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Closing 'em Out: $1,629 Brand New!

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  • Bordeaux Daytona
    replied
    That's cool Bob! Thanks for posting those and the first ad too.

    Leave a comment:


  • BobPalma
    replied
    Originally posted by Bordeaux Daytona View Post
    Ok, thanks Bob!
    You're welcome, John.

    Back then, sheets of clip art were almost always black and white.

    Here's a sheet for 1964, from which came that Daytona hardtop clip widely used:



    And a 1965 sheet:



    BP

    Leave a comment:


  • Bordeaux Daytona
    replied
    Originally posted by BobPalma View Post
    Those are generally called clip art, John, or were at one time. BP
    Ok, thanks Bob!

    Leave a comment:


  • BobPalma
    replied
    Originally posted by Bordeaux Daytona View Post
    I bought a wooden pencil case off of ebay a couple of years or more ago. It has the same Daytona picture on it. Now I know where it came from. I'll bet that Daytona picture is in the big book of pictures (I'm not sure what the proper name is) that they would supply to dealers for ads. I bought what I thought was a 64 book a few years back but it turned out it had mostly 63's in it.
    Those are generally called clip art, John, or were at one time. BP

    Leave a comment:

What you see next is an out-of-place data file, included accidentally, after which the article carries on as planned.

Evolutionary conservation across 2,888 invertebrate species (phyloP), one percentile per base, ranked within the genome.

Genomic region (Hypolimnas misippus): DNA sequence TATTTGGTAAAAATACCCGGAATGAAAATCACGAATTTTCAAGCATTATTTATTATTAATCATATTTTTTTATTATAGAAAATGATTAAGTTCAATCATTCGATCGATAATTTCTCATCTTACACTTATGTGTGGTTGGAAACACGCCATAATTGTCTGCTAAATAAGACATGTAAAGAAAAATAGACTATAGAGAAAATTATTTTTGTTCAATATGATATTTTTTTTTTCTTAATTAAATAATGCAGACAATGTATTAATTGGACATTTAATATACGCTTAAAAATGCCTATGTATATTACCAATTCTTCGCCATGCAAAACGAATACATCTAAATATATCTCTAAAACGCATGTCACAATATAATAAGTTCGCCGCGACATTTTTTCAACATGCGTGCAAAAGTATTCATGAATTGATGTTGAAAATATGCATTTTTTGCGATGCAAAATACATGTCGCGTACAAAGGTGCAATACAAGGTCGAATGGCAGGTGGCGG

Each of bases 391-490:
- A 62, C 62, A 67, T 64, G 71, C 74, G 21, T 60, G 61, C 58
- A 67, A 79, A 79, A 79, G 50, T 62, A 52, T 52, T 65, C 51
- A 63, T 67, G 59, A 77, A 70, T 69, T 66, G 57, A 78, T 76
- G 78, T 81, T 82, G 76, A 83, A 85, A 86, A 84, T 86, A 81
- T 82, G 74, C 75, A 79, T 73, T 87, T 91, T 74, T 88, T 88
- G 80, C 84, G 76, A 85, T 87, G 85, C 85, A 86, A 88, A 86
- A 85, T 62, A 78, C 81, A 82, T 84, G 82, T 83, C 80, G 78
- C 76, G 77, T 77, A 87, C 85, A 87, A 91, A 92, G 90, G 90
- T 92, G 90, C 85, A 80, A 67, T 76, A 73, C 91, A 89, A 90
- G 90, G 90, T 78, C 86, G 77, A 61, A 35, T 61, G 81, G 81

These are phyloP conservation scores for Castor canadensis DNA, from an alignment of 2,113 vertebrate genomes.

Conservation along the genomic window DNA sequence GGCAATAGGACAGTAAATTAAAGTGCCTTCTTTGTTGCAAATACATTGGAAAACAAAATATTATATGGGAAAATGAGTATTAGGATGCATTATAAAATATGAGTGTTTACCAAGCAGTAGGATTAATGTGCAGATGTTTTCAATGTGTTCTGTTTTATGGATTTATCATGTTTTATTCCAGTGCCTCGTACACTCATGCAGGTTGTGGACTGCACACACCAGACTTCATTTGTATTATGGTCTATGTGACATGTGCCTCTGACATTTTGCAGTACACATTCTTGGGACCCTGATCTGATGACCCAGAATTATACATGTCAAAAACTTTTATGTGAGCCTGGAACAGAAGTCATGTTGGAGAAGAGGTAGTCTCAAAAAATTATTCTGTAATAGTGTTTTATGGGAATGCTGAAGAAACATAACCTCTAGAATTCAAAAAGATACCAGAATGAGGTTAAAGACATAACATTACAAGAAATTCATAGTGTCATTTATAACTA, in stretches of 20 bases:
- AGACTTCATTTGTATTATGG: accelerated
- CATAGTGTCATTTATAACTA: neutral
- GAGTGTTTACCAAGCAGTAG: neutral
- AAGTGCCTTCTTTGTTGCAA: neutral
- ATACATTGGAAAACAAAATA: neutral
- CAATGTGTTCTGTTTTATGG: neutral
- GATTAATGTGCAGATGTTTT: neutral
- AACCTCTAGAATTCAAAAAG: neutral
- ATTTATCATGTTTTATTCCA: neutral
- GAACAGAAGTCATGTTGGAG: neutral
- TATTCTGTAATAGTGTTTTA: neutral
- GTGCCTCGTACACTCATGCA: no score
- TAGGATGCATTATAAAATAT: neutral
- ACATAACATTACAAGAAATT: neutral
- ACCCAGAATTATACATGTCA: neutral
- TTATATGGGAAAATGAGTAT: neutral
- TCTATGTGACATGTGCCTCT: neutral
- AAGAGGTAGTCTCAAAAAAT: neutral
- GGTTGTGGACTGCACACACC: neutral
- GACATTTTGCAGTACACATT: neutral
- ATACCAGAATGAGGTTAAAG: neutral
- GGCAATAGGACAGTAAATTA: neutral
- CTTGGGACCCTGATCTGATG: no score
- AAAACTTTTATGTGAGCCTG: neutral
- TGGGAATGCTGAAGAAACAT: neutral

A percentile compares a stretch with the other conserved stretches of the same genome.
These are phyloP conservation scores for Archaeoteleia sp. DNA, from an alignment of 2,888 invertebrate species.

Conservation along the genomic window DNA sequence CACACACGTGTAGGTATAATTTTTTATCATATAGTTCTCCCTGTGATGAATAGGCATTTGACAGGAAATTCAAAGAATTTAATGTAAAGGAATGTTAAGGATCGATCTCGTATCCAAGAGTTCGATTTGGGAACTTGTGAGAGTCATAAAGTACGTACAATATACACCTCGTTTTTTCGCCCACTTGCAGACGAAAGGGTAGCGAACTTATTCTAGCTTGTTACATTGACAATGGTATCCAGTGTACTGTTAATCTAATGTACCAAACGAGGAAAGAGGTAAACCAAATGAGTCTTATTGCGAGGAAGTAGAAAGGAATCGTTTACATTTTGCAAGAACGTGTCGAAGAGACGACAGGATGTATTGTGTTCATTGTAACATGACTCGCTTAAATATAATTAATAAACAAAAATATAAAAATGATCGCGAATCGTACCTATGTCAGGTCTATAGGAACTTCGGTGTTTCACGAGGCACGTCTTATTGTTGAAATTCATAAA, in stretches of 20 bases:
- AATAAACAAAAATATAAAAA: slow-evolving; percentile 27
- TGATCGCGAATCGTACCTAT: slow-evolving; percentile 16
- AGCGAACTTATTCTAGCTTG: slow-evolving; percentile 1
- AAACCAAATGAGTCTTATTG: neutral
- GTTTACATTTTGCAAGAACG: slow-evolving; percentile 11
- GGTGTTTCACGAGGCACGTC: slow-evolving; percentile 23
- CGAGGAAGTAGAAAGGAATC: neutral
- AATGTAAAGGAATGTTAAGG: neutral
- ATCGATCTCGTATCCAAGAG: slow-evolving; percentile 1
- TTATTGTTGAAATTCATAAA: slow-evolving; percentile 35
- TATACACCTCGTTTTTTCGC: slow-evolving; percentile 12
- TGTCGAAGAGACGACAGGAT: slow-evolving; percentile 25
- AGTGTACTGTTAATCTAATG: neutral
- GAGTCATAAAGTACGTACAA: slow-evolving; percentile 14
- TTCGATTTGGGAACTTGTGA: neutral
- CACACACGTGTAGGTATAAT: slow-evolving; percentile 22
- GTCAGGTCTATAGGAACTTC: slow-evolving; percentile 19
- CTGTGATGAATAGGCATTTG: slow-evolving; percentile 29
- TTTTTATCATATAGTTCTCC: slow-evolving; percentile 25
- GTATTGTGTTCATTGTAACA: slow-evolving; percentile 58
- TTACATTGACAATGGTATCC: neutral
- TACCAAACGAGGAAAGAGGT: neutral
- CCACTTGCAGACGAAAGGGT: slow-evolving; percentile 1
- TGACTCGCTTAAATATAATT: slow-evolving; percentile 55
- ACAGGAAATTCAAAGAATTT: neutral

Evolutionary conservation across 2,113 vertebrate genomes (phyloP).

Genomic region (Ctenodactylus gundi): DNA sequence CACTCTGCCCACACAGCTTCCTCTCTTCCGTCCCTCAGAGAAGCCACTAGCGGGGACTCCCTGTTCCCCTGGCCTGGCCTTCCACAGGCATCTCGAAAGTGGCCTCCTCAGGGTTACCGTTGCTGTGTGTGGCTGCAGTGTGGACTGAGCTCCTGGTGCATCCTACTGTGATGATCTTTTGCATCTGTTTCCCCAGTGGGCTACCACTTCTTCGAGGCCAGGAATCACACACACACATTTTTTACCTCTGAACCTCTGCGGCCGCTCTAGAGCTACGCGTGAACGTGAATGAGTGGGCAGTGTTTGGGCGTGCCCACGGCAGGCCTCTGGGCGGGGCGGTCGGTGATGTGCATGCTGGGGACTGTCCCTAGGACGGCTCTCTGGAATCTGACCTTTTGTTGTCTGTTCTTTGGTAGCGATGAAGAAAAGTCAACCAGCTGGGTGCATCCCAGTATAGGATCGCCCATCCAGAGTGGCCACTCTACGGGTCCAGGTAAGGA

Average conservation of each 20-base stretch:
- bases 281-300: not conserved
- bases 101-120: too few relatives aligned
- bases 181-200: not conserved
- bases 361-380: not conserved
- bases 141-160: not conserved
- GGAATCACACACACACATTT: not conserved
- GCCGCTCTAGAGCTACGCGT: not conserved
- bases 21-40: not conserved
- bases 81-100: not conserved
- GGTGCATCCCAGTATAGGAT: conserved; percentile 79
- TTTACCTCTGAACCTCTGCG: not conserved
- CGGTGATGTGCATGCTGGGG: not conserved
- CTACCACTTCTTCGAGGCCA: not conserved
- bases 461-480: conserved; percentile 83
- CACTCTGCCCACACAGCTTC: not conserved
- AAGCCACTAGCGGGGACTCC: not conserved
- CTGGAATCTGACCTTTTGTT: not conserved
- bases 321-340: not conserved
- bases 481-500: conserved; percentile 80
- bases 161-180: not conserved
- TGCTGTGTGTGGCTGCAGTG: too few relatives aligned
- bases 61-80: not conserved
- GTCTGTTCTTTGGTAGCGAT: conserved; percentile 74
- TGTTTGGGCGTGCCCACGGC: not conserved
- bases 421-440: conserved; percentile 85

• BRUCESTUDE
    replied
    Real cool ad! Thanks for sharing! I miss the days when, as a teenager, I could look in the Seattle Times classified under "Studebaker" for good used cars at reasonable prices (not that I couold afford anything...).

    Leave a comment:


  • Bordeaux Daytona
    replied
    I bought a wooden pencil case off of ebay a couple of years or more ago. It has the same Daytona picture on it. Now I know where it came from. I'll bet that Daytona picture is in the big book of pictures (I'm not sure what the proper name is) that they would supply to dealers for ads. I bought what I thought was a 64 book a few years back but it turned out it had mostly 63's in it.

    Leave a comment:


  • BobPalma
    replied
    Originally posted by AnAvanti4Bob View Post
    Howdy All - Bob, thanks for the very interesting information and insight into the last years of Studebaker. I did note that Avanti prices were not on the 1964 price list: glaring omission or a portend for the future of the corporation and Avanti? Especially curious as the GT Hawk was listed. Any idea why there is no Avanti pricing or is there another list? Curious minds....Bob
    Good point, Bob; I hadn't noticed that.

    No particular reason I can think of why Avanti prices were omitted. Perhaps they were unchanged? BP

    Leave a comment:


  • AnAvanti4Bob
    replied
    Howdy All - Bob, thanks for the very interesting information and insight into the last years of Studebaker. I did note that Avanti prices were not on the 1964 price list: glaring omission or a portend for the future of the corporation and Avanti? Especially curious as the GT Hawk was listed. Any idea why there is no Avanti pricing or is there another list? Curious minds....Bob

    Leave a comment:


  • PackardV8
    replied
    FWIW, that $1629 is equal to $12,058.70 in today's mini-dollars.

    Another FWIW, the lowest current MSRP of which I'm aware is the 2012 Nissan Versa at $10990.


    jack vines

    Leave a comment:


  • Mr. Bill
    replied